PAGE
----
Update to NYSDOH AIDS Institute Guidelines on HIV Post-exposure Prophylaxis

Samuel T. Merrick, MD


June 17, 2015

Recently the Medical Care Criteria Committee of the New York State Department of Health AIDS Institute updated all three guidelines addressing the vital topic of HIV post-exposure prophylaxis (PEP) for exposures that result from sexual assault,[1] nonoccupational exposure (nPEP),[2] and occupational exposure (oPEP).[3]

In 2012, among other important changes, the preferred regimen was changed to recommend tenofovir (Viread®) plus emtricitabine (Emtriva®) (or lamivudine [Epivir®]) plus raltegravir (Isentress®), in part based on improved tolerability and higher completion rates of the 28-day recommended course for both nPEP and oPEP. With the most recent update in October 2014, dolutegravir (Tivicay®) became an additional choice for the third drug, so the preferred regimen is now tenofovir plus emtricitabine (or lamivudine) plus either raltegravir or dolutegravir.

Historically, adherence to the full 28-day course of PEP had been unacceptably low, with one large meta-analysis showing an overall completion rate of only 56.6%, varying by exposure category from 65.6% in nPEP to as low as 40.2% in cases of sexual assault.[4] Rates of completion for regimens including raltegravir have been reported to be higher relative to previously recommended regimens: 76.3% in one study[5] and 92% in a second study.[6] A substitution of dolutegravir for raltegravir should have identical or greater success given the similar side-effect profile and once-daily dosing, as well as extensive clinical experience showing excellent tolerability of this widely prescribed medication. Nevertheless, education and support throughout the course of treatment is essential, regardless of the regimen, as side effects and discontinuations have been reported even with this better-tolerated combination.[7] Interventions such as adherence counseling and psychological support throughout treatment have been shown to increase completion rates.[8]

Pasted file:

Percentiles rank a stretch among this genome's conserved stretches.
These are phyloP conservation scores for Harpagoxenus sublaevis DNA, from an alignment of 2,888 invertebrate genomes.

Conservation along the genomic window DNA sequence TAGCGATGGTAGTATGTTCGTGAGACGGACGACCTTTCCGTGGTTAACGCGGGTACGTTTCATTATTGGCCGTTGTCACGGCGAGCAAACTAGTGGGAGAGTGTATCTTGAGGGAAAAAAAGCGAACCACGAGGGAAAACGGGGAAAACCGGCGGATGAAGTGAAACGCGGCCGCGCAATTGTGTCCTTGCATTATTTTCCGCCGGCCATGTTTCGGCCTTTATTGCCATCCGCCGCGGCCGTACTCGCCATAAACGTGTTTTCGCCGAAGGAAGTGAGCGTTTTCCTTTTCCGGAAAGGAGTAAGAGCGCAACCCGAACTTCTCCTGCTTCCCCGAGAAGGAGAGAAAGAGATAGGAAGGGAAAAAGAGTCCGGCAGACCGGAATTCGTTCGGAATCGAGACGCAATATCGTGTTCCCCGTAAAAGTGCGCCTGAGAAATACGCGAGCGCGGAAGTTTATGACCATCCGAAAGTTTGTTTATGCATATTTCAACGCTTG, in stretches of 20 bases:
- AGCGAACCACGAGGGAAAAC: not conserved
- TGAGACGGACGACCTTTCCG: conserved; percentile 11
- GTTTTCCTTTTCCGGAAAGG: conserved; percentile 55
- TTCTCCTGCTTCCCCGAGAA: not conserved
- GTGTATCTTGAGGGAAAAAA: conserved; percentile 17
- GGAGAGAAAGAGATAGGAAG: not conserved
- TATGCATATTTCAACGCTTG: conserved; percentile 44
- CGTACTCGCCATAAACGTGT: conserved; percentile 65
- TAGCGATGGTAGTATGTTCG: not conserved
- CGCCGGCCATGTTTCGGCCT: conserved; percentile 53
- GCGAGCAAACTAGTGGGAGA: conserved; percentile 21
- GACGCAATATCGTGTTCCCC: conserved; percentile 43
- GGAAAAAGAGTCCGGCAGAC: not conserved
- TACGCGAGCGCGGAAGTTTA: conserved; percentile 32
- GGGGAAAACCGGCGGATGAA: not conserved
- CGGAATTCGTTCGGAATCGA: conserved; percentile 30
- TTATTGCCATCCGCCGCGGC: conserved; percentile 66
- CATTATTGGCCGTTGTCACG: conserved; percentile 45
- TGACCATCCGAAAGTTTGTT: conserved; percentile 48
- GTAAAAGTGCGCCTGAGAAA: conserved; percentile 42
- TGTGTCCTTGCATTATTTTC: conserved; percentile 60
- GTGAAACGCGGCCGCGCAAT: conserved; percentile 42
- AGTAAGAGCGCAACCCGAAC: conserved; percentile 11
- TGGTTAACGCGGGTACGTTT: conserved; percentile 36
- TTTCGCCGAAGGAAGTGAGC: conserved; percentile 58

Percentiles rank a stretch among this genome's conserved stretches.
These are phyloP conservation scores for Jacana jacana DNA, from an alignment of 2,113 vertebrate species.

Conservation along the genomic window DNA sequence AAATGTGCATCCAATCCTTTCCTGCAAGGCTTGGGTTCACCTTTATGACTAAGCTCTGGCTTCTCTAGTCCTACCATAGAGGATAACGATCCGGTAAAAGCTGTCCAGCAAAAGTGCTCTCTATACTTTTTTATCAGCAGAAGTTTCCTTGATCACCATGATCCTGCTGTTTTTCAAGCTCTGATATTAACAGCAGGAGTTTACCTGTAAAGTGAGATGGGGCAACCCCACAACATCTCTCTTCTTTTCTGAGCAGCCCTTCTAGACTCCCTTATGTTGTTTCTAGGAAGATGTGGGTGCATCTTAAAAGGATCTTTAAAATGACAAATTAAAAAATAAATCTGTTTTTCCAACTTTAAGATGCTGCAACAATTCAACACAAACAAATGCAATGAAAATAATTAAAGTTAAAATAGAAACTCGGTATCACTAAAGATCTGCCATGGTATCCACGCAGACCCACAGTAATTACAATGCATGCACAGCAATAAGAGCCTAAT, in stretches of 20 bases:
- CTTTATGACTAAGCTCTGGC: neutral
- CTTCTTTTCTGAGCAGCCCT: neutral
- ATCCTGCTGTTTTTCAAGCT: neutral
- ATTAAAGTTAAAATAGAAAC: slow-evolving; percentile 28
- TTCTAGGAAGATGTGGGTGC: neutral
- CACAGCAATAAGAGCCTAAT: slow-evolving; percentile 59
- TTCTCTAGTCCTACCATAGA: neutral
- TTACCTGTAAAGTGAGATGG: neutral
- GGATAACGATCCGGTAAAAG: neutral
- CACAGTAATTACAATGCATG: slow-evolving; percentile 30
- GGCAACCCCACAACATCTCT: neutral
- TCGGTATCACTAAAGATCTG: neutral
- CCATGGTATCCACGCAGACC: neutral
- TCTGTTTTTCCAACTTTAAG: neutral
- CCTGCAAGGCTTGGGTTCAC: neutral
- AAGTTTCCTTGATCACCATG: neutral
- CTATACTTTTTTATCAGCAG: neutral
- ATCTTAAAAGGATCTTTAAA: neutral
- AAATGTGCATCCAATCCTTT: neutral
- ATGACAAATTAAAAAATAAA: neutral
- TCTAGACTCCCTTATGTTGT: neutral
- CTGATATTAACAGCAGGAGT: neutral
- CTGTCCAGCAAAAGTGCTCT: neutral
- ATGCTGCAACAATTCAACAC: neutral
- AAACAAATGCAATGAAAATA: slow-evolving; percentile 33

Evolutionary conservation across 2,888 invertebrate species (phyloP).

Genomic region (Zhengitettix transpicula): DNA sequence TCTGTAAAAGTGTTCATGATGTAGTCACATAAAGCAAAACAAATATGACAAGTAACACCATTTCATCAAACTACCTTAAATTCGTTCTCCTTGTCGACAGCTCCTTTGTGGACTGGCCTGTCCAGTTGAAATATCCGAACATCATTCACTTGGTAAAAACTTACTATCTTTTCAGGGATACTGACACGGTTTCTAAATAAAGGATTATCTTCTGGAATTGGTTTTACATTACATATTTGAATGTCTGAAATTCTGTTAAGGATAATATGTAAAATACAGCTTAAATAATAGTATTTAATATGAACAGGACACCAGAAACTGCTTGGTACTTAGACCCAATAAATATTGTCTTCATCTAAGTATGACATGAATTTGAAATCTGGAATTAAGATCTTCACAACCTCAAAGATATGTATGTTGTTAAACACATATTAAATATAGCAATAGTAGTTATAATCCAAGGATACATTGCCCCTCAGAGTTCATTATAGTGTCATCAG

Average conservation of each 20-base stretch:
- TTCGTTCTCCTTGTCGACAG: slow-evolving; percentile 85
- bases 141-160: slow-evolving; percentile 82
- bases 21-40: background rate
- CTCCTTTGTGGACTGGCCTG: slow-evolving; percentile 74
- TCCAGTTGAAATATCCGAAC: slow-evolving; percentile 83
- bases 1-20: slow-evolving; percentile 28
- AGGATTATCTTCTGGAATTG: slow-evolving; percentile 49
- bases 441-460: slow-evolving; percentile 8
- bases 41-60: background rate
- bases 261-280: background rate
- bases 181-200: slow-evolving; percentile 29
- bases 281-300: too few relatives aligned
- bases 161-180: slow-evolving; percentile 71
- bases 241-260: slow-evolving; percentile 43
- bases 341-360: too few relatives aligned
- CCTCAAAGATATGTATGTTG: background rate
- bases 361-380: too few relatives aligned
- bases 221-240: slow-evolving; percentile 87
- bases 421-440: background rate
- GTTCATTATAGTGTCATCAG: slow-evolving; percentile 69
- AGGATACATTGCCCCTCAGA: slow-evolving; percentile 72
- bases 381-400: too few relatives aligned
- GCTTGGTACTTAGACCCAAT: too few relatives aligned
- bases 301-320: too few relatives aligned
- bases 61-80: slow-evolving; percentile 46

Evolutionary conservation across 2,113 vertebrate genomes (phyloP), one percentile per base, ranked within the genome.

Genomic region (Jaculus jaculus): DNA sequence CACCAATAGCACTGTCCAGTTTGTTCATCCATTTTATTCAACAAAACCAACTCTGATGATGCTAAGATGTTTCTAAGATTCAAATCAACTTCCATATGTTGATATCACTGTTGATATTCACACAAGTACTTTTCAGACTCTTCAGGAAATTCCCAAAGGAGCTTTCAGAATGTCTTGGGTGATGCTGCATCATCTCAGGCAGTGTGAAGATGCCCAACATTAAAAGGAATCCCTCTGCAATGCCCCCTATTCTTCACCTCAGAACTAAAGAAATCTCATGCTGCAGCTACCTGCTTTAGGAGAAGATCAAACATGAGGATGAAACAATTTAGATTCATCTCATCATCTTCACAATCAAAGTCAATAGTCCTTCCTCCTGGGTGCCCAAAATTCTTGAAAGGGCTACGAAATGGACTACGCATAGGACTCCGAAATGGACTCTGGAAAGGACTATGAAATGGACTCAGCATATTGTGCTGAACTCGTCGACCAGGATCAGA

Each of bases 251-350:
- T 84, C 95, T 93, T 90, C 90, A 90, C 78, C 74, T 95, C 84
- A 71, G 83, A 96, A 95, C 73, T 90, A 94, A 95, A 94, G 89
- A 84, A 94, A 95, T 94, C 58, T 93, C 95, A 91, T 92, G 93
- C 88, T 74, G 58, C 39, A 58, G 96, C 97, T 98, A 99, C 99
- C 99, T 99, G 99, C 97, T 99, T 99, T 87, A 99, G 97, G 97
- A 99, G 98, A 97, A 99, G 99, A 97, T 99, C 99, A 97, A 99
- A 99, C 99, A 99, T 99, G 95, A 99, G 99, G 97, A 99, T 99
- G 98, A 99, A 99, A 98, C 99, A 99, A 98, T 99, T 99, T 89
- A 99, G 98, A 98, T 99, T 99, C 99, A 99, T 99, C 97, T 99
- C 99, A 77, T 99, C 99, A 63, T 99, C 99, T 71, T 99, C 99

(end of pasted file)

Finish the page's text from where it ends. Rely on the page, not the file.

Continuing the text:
Dolutegravir, approved in the United States in August 2013, is, like raltegravir, an integrase strand transfer inhibitor. It has a favorable side-effect profile and has the advantage over raltegravir of once-daily dosing when not used with other potent inhibitors of UGT1A/CYP3A. Raltegravir and dolutegravir are probably equally efficacious when combined with the nucleoside backbone, so the final decision on PEP regimen may depend on factors such as availability and cost. Neither of these drugs has food restrictions, but, importantly, both may be affected by concurrent administration of polyvalent cations such as calcium, aluminum, magnesium, or iron, the first three of which are common ingredients found in over-the-counter antacids. Dosing of antacids should be separated by at least 2 hours before taking the integrase inhibitors and, preferably, up to 6 hours after. There are no contraindications to using proton pump inhibitors with these regimens.[9,10]